Alright!, enough of theory and let us now see how to view these addresses. As I mentioned above , debugger interprets addresses as virtual , and Windbg provides a way to map the virtual memory address to physical memory and vice versa using the below command. 

  • !ptov
  • !vtop

!ptov: provides a physical-virtual memory map for any given process. After identifying the process which you need to debug under the kernel debug mode, you should now select the page frame number of the process.

In order to analyze physical to virtual mapping , you should get the relevant address for which you need to use the address specified at DirBase attribute which is also Page Frame number. 

Eg: !ptov b340960   

Eg2 : If the Dirbase address is 0b340000 or 0b300000  , truncate the trailing 0’s and issue the command as  !ptov b34 or !ptov b3 

 

!vtop: To convert virtual to physical address , you can use this command. The syntax is different from !ptov , you need to provide virtual address as 3rd parameter . So first we need to get the virtual address of the process and then execute the !vtop command. 

In order to get the virtual address of the process you have to use !address command. You can run !address command either in user mode or in kernel mode, but I prefer running the command in the user mode context. Once you get the virtual address of the process you can use the command as below 

Eg: !vtop b34 00411000 where b34 is PFN and 00411000 is the virtual address.I will be updating the document with the ways to analyze the segmented / linear address space for an particular process

In order to get the virtual address of the process you have to use !address command. You can run !address command either in user mode or in kernel mode, but I prefer running the command in the user mode context. Once you get the virtual address of the process you can use the command as below 

Eg: !vtop b34 00411000 where b34 is PFN and 00411000 is the virtual address. 

You can also obtain the virtual address information of specific module using lm command shows the start and end address range of an process.

 

I will be updating the document with the ways to analyze the segmented / linear address space for an particular process.

 

Basic Postmortem Of Windows Process


PART I. ( Understanding Tools To Be Used )

 Every application  / driver comprises of processes and threads. Every process has the following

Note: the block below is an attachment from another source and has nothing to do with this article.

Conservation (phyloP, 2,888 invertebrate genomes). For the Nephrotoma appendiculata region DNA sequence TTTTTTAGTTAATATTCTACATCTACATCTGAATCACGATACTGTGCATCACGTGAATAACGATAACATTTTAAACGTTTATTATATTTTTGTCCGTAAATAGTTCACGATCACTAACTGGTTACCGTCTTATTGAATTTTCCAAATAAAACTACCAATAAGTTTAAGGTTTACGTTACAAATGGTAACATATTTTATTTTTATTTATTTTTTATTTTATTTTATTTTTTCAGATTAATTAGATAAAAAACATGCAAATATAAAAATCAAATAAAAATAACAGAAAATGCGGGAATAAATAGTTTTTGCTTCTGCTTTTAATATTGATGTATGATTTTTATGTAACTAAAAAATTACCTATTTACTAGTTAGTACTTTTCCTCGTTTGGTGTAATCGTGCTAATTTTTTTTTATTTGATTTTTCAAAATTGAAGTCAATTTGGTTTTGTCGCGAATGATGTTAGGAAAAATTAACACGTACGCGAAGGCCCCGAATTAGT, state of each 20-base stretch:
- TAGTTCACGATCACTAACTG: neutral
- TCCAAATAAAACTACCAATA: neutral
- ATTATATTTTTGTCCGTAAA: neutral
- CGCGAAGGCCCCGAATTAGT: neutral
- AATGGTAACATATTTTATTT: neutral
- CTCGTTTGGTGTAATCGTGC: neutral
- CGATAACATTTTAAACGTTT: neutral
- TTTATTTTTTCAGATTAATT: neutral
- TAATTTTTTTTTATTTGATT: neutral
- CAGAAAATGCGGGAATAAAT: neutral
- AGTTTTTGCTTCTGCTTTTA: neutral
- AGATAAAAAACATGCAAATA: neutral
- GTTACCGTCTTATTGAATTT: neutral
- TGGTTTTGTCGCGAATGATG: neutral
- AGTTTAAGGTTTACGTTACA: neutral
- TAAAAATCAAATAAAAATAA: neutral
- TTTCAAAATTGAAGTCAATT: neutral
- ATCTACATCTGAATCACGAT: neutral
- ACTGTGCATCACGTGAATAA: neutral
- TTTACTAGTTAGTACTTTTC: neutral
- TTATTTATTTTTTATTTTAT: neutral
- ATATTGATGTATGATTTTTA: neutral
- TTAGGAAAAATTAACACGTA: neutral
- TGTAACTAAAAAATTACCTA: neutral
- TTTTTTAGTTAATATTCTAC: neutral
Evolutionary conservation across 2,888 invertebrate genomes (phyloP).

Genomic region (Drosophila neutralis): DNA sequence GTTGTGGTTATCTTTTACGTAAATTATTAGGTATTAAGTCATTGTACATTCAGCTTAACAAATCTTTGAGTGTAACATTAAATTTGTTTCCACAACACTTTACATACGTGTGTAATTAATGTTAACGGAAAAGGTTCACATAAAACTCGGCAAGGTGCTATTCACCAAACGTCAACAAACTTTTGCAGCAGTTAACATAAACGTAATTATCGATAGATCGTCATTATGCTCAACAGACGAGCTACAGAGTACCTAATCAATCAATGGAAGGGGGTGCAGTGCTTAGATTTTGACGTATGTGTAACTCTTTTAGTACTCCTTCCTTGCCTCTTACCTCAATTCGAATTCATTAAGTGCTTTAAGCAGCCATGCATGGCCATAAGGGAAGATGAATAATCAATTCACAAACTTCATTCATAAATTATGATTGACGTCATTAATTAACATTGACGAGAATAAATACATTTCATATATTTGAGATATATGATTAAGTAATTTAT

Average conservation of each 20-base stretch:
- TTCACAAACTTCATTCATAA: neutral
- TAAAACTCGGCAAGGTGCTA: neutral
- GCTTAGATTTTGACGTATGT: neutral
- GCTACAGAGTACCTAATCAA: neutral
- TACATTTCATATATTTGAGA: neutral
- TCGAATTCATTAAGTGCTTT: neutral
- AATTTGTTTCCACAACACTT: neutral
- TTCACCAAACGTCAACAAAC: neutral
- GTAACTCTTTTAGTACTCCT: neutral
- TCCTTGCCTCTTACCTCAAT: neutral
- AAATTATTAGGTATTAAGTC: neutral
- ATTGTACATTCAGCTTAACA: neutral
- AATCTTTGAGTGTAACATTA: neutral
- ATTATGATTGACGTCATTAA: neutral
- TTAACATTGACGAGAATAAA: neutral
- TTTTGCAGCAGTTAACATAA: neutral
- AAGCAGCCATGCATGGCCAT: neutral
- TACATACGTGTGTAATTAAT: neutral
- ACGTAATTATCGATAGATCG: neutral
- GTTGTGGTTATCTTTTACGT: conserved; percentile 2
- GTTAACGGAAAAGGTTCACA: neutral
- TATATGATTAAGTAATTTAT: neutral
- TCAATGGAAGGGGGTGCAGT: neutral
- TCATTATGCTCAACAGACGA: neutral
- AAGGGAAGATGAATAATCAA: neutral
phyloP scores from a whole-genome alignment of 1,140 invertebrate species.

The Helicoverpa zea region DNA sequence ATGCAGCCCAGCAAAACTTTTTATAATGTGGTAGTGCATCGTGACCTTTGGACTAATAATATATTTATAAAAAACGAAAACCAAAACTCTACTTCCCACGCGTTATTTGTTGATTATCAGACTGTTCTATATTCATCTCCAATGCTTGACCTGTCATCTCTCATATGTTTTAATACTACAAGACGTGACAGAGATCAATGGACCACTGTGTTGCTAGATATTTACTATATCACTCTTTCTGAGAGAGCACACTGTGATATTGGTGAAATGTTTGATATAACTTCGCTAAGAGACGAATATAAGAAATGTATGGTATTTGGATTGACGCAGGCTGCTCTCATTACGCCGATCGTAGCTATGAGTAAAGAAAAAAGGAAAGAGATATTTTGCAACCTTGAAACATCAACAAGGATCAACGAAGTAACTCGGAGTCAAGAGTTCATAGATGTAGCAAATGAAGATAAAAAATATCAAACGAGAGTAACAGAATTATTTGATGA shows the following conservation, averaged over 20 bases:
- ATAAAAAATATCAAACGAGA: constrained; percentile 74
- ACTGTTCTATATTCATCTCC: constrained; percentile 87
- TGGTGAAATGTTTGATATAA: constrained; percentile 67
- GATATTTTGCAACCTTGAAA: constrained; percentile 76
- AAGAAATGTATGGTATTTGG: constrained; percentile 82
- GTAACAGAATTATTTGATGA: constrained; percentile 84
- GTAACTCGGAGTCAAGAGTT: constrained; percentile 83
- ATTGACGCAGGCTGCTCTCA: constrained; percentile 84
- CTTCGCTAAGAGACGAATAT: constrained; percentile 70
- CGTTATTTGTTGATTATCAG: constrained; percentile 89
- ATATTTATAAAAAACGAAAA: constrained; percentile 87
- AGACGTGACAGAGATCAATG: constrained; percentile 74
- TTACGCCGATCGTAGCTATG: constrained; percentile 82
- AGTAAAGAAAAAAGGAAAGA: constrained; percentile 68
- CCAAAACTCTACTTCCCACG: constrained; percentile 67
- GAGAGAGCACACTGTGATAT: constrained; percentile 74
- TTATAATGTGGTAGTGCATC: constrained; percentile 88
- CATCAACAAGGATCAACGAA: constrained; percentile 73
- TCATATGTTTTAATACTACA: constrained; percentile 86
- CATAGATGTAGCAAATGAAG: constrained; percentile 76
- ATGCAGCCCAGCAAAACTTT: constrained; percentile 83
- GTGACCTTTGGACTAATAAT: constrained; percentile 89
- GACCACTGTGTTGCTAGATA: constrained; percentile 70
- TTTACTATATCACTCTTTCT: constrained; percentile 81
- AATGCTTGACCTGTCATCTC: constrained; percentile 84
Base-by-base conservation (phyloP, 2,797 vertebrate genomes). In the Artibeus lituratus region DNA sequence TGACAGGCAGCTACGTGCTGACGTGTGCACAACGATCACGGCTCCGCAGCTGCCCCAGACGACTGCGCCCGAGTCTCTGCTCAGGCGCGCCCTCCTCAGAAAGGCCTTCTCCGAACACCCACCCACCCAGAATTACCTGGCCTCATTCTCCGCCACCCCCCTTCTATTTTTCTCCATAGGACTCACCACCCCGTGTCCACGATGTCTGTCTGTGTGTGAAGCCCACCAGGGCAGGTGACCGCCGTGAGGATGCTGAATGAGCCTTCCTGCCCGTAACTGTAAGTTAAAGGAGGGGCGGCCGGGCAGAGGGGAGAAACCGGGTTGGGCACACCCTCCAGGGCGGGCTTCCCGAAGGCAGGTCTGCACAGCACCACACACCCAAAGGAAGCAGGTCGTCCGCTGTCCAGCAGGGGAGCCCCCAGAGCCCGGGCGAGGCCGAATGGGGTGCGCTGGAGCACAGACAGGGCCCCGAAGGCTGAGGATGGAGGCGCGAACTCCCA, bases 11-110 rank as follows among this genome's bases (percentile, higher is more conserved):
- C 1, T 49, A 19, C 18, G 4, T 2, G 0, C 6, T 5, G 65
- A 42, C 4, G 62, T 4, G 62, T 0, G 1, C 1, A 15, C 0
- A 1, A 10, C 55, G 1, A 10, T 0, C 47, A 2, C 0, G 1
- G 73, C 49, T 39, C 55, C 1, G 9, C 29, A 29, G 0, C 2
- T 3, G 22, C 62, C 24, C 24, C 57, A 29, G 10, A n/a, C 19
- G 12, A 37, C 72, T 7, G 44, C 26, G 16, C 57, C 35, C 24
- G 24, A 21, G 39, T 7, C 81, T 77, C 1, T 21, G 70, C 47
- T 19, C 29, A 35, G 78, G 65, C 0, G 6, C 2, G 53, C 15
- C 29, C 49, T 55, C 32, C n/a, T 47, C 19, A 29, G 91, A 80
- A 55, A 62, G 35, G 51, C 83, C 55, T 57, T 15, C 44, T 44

• Virtual Address space
  • Executable code
  • One executable thread ( MUST )
  • Open handles to objects
  • PID  (process ID )
  • Working sets
  • Security Context

 How do we view this and what are the tools required to view this data will be covered below.

  

Utilities Used To Debug Applications And Drivers:  

My article is specific to debug Microsoft applications and drivers written for Windows operating systems. Following are some of the utilities that every developer should know and use.

  • Visual Studio ( All versions )
  • ADPlus
  • Windbg
  • DebugDiag
  • BoundsChecker ( compuware )
  • Purify ( IBM )

  

Points To Be Noted: 

a)       Applications developed using .NET can take advantage of DebugDiag utility and then use Windbg side-by . 

b)       Driver developers can rely on Windbg. There was another classic tool “softice” which is no longer supported 

c)       Applications developed in MFC / ATL / C++ / C# can take advantage of Visual studio inbuilt debug functionality  and can use windbg side-by.

 

 

PART II. ( Preparing Debugging Environment )

 
Configuring Windbg Utility: 

One of the best utility used by Microsoft / debuggers to debug applications / drivers is Windbg. You can download windbg from the following website  http://www.microsoft.com/whdc/devtools/debugging/default.mspx . You can either download 32bit / 64bit installable. After downloading the utility, we have to configure it accordingly. Microsoft always assists newbie’s to use “help file” which exposes all the relevant documentation required to understand their product. Following are the immediate steps required once you have installed windbg utility.

Configuring Symbol File Path:  

This is the next immediate step after you download and install the Windbg utility. Symbol files contains the following information

  • Function names and addresses
  • Global variables
  • Local variables
  • Frame pointers

All of the above are bundled into a file called .pdb .These .pdb files are generated when you execute the program ( specifically the linker creates these .pdb files ). The location of these .pdb files are located in application’s project directory 

Eg:  c:\DocumentsandSettings\Administrator\MyDocuments\VisualStudio2005\Projects\debugcrash\debug\debugcrash.pdb

The above example belongs to the applications you develop in-house, but in-order to download the symbol files belongs to Microsoft , you need to provide the symbol file path which is provided by Microsoft  

Eg: SRV*your local symbol folder*http://msdl.microsoft.com/download/symbols  

Symbol file path should be configured under Windbg using following procedure